In what is surely a sign of the apocalypse, the Texas Republican Party has officially endorsed marijuana decriminalization. Over Fathers’ Day weekend, delegates to the state party’s convention in San Antonio overwhelmingly voted to add multiple pro-marijuana planks to their platform.

The official position of the Texas Republican Party now recommends, but does not require, the Texas Legislature replace all criminal penalties for possession of less than four ounces of marijuana with civil fines of $100 or less.

Currently, anyone caught with less than four ounces of marijuana can be charged with a Class B misdemeanor and face up to six months in jail and/or a fine of up to $2,000, as well as court costs and various other civil and criminal penalties.

Along with liberalizing Texas’ draconian marijuana possession laws, convention delegates also voted in favor of expanding Texas’ nascent medical marijuana industry and legalizing industrial hemp production. All of the cannabis-related proposals passed with at least 80 percent of the vote.

Despite the popularity of loosening Texas’ marijuana laws, the likelihood of the state actually doing so remains very slim. The members of the Texas GOP leadership — including Governor Greg Abbott, Lt. Gov. Dan Patrick and outgoing Speaker of the House Joe Strauss — have repeatedly refused to schedule hearings on multiple marijuana legalization bills introduced in the last two legislative sessions.

The only notable exception being Texas’ recently enacted CBD oil law, which allows patients suffering from non-responsive epilepsy to receive doses of extremely low THC cannabidiol oil. However, even the effectiveness of that law is debatable.

Currently there only about 30 doctors in Texas that can prescribe CBD oil as a treatment, and there are just three companies authorized to supply the substance. Two of the companies are in Austin and the third is in Schulenburg, a small town about 100 miles west of Houston on I-10.

The lack of progress in modernizing Texas’ marijuana laws isn’t because of a lack of effort on the part of state lawmakers. Although all four of the marijuana bills introduced in the 2017 legislative session received enough votes to make it out of their various committees, none received a floor vote — meaning that even if lawmakers wanted to change Texas’ marijuana laws they won’t be able to.

Amongst the marijuana reform bills introduced last year, was HB 81 which, if passed, would have eliminated all criminal penalties for possession of less than one ounce of marijuana.

Despite gathering more than 40 bipartisan cosponsors, and passing out of the Texas House’s Criminal Jurisprudence Committee with a 4-2 vote, HB 81 was killed in a procedural move by members of the ultra-conservative Texas Freedom Caucus.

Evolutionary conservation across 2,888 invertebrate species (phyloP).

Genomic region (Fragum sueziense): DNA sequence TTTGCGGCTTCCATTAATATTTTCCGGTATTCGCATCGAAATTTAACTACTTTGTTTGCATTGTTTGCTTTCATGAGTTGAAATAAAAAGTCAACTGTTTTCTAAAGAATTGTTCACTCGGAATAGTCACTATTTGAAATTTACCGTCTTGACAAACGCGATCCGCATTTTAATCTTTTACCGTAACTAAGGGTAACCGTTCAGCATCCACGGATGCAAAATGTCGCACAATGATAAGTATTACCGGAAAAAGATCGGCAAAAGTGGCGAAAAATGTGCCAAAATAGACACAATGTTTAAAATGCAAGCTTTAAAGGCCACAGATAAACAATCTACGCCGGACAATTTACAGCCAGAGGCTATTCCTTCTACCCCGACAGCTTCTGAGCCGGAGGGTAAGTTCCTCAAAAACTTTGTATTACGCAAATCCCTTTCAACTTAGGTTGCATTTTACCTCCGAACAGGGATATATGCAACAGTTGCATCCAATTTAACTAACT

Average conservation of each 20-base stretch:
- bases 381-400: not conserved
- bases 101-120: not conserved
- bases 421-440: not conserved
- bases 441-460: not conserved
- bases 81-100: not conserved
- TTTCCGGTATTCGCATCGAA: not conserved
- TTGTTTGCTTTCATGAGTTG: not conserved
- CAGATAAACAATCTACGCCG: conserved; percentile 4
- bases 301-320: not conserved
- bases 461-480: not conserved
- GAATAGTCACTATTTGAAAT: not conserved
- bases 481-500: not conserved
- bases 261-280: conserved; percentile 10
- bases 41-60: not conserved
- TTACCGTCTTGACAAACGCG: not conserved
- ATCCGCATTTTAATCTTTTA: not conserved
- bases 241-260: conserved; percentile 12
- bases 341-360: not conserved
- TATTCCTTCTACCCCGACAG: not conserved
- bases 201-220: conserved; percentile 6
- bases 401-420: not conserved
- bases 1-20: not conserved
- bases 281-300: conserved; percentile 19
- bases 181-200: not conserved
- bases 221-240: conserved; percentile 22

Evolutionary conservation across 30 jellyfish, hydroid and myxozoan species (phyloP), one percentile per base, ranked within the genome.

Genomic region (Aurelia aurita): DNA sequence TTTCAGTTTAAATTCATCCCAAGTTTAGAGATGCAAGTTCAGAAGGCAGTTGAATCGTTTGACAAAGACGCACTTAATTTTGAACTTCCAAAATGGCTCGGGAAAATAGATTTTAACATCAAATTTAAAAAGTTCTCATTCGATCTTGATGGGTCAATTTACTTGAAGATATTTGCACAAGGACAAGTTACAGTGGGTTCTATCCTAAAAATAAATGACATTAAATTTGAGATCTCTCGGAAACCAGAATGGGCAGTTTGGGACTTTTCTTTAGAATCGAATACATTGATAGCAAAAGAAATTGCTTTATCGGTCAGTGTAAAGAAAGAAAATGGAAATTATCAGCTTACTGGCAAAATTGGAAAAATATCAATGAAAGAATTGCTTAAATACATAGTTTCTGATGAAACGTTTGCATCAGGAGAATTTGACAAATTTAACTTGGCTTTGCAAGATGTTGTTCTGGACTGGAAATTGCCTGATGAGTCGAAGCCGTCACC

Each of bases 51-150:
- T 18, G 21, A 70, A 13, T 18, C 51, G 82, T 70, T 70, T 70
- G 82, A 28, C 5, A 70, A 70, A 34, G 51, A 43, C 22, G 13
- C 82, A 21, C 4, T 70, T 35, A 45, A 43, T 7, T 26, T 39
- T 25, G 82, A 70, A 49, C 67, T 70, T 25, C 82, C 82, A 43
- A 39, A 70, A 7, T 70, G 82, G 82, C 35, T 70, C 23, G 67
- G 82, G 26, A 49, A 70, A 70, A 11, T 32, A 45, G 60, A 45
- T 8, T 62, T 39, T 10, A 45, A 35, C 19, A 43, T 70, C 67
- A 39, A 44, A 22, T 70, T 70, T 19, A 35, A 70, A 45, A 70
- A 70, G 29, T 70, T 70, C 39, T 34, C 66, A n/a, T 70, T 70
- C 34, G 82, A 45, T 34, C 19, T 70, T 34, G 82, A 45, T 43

As popular as HB 81 was, it paled in comparison to HB 2107, a medical marijuana expansion bill. The bill — which attracted more than 70 cosponsors — would have allowed individuals suffering from chronic pain and PTSD to use marijuana medicinally.

Even after receiving an unprecedented level of support, and clearing the House’s Public Health Committee with a 7-2 vote, the bill failed to receive a floor vote. Committee chair Walter “Four” Price, R-Amarillo, is being blamed for the death of the bill.

Although the bill was filed in February, Price didn’t schedule a hearing for it until Tuesday, May 2 — just nine days before the deadline to get bills submitted for a vote. The hearing for HB 2107 ran until 2 a.m. and featured more than 70 people testifying in support of medical marijuana.

In a move that some marijuana advocates saw as conspiratorial, Price scheduled the vote on HB 2107 for 5 p.m. on Friday, May 5. He also didn’t let the committee members know about the vote until moments before it happened.

The last minute nature of the vote meant that there simply wasn’t enough time to get all of the paperwork together to get the bill before the Calendars Committee, the committee that decides which bills will be voted on by all of the members of the house.

It takes about three business days for the paperwork to clear so that a bill can be presented to the Calendars Committee. When asked why he didn’t schedule a hearing for HB 2107 earlier in the session, Price reportedly said he didn’t think the bill was “a priority.”

Hopefully Price, along with the rest of the GOP leadership, will listen to the rank and file Republicans and consider marijuana reform a priority next year.